ANU EXPERTS: China's Premier Li Keqiang visits Australia

Thursday, March 23, 2017 — Chinese Premier Li Keqiang has arrived in Canberra for a five-day Australian visit focussed on strengthening China's economic relationship with Australia.

The Australian National University (ANU) has experts available to speak about the visit and its implications for Australia.

They can be contacted directly, or through the media hotline on 02 6125 7979.

Professor Peter Drysdale
Head of the ANU East Asia Bureau of Economic Research
ANU Crawford School of Public Policy
T: 02 6125 5539

“Premier Li Keqiang's visit to Australia this week comes at a time of unique change in the international policy environment and underscores the joint interests that Australia and China have developed through their bilateral relationship over the past four decades and through cooperation in regional and global affairs.

“There is much at stake. China is under immense pressure to settle a deal with the Trump administration that helps normalise its treatment by the United States and avoids it being cast outside the treatment applied to other countries.

“There will be temptation to agree to bilateral trade controls and restrictions on trade with America that step backward from global market rules and principles. That could be the start of the two large powers carving up their interests in the global system regardless of its current rules.”

Rebecca Fabrizi
Associate Director
ANU Australian Centre on China in the World
T: 0466 521 770

“This visit is an important opportunity for China to press ahead with the business of consolidating regional leadership. Li Keqiang will promote China's credentials as a responsible and predictable global player, and in particular as a champion of free trade. This has been a rhetorical theme for China's leaders since the inauguration of President Trump. It creates an opening for Australia to seek more openings for trade and investment and increase the benefits of the CHAFTA. The headlines will be all about trade.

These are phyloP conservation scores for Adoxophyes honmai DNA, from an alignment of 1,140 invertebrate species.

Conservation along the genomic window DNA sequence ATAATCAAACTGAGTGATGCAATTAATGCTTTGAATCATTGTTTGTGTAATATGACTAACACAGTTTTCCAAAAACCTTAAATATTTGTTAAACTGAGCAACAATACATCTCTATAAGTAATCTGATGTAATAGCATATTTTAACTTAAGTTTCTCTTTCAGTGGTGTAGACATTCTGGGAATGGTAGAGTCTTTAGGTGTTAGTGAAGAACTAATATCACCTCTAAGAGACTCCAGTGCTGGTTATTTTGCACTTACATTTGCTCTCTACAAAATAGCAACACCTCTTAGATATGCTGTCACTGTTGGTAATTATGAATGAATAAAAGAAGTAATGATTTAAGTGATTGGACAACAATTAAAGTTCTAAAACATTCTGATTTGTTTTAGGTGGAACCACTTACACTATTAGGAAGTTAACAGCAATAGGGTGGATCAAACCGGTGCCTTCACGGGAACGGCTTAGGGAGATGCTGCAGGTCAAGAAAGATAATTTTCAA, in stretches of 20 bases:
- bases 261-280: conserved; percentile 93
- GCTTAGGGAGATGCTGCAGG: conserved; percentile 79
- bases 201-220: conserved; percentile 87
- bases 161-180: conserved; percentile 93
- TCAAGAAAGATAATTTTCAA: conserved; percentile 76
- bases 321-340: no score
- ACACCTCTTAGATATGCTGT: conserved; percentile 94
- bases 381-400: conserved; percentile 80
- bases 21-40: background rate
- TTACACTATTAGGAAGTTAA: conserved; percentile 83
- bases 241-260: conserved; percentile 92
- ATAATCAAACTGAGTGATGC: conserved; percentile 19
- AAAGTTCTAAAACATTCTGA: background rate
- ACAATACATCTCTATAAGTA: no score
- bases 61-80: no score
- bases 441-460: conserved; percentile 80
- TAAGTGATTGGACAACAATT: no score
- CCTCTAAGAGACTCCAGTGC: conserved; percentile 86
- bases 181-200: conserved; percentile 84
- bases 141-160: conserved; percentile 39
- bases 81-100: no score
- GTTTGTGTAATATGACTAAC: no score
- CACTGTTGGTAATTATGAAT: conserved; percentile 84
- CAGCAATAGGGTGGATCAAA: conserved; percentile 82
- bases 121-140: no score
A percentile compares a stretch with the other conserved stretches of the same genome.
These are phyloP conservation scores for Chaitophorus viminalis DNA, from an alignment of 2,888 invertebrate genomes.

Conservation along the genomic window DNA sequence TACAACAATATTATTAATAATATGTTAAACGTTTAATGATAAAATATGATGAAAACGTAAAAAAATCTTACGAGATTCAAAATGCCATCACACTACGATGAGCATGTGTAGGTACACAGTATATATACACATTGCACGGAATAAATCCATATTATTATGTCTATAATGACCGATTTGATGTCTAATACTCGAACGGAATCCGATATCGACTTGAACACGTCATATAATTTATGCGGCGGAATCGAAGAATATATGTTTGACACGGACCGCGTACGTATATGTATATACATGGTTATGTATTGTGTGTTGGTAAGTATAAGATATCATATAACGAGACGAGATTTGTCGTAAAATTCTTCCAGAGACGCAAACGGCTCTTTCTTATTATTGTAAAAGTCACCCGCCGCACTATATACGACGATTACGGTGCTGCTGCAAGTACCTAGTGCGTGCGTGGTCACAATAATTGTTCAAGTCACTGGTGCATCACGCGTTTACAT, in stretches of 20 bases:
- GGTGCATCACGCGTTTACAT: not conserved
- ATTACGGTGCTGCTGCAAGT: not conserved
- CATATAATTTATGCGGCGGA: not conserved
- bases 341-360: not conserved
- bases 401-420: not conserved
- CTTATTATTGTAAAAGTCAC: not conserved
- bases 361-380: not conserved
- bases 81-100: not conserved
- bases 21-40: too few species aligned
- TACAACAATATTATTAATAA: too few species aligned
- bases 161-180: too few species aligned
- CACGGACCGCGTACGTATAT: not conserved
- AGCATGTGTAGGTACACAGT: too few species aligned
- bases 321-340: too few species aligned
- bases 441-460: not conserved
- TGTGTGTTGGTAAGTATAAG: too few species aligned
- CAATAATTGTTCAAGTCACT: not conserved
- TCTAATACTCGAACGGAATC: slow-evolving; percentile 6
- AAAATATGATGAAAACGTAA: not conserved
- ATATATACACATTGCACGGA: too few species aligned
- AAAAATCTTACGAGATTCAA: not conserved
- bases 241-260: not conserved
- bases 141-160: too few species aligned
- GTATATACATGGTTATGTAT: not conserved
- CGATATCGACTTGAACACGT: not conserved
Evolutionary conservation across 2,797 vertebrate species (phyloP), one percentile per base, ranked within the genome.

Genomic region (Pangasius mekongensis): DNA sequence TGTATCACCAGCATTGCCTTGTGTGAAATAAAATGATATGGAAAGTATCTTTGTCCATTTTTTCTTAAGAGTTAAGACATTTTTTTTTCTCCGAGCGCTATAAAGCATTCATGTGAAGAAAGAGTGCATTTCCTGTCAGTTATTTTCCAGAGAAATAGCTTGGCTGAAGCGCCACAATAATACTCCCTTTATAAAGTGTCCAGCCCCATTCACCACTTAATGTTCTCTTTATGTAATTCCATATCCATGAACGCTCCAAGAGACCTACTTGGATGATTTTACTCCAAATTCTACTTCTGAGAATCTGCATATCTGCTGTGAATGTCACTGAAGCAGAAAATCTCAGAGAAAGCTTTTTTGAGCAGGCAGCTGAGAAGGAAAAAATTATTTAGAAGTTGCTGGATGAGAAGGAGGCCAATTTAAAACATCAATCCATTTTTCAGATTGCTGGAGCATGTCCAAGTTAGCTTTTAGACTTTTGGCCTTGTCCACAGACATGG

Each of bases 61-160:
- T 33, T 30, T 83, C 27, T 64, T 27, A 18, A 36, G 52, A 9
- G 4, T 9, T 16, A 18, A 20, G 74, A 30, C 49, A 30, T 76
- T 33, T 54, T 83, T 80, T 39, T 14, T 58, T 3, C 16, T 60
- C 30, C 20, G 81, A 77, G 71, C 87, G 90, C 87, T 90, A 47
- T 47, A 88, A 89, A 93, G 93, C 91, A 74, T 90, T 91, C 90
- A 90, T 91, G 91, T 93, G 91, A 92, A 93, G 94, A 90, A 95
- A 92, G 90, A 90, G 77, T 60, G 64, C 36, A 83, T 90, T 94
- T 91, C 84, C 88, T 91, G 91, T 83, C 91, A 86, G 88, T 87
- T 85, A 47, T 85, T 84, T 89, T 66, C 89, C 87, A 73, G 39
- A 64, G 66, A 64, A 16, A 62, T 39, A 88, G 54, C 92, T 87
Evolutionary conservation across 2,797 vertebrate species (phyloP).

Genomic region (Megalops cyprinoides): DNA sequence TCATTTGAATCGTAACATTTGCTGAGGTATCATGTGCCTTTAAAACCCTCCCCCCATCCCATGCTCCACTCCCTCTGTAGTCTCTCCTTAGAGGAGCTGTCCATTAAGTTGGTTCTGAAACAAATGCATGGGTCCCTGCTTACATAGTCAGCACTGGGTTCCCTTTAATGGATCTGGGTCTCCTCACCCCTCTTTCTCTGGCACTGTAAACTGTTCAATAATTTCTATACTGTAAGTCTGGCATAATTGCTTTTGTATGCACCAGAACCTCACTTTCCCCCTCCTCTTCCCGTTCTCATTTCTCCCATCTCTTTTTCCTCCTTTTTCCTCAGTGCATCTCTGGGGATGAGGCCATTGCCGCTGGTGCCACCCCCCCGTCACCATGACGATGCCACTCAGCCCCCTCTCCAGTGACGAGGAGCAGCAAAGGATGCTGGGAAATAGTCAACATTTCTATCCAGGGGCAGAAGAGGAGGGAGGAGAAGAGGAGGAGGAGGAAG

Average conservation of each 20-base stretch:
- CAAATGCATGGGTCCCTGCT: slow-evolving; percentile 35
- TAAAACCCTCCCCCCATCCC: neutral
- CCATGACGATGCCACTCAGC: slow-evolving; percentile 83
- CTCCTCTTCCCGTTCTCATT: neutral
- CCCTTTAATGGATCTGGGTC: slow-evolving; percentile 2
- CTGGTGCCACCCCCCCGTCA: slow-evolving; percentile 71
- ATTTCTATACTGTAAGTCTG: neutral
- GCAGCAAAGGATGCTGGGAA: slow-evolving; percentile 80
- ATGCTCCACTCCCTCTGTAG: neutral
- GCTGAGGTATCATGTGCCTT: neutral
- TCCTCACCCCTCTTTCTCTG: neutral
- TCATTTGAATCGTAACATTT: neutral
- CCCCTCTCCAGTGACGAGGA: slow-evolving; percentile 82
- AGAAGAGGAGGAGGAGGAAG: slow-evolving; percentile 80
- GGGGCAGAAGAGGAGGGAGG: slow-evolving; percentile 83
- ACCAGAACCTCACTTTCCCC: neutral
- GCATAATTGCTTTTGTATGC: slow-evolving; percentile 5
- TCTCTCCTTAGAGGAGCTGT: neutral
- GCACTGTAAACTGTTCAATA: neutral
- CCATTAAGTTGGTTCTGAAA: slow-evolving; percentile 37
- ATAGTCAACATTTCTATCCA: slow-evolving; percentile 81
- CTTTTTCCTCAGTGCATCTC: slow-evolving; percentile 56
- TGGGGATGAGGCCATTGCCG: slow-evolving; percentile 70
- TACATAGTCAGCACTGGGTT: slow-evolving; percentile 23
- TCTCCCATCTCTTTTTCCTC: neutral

“Both sides are likely to focus on the positives and not prioritise contentious issues. While the Australian side will surely raise concerns about China's behaviour in maritime regions, as well as the worsening human rights climate there, we should not expect any strong public disagreement. The visit will allow Premier Li to express his views on perceived discrimination against Chinese investors in Australia.”

Professor Rory Medcalf
ANU National Security College
T: 02 6125 7507

“The visit will not only be about economics. Premier Li’s visit to Australia is also an opportunity for a frank exchange of views at the highest level to identify both common interests in regional stability, such as over North Korea, and differing views on issues of security and trust.

“The uncertainties of the Trump Administration obscure the fact that there remains significant concern in Australia and Indo-Pacific Asia more generally about how China is using its power and influence, including internally in other countries. Whether on cyber espionage, the South China Sea, military modernisation, China’s economic coercion of South Korea, or the strategic dimension of China’s Belt Road Initiative into the Indian Ocean, we cannot pretend that Australian and Chinese interests will align."

Dr Jane Golley
Associate Director
Australian Centre on China in the World
T: 0478 486 840


For media assistance, contact Aaron Walker on the ANU media hotline on 02 6125 7979 or 0418 307 213.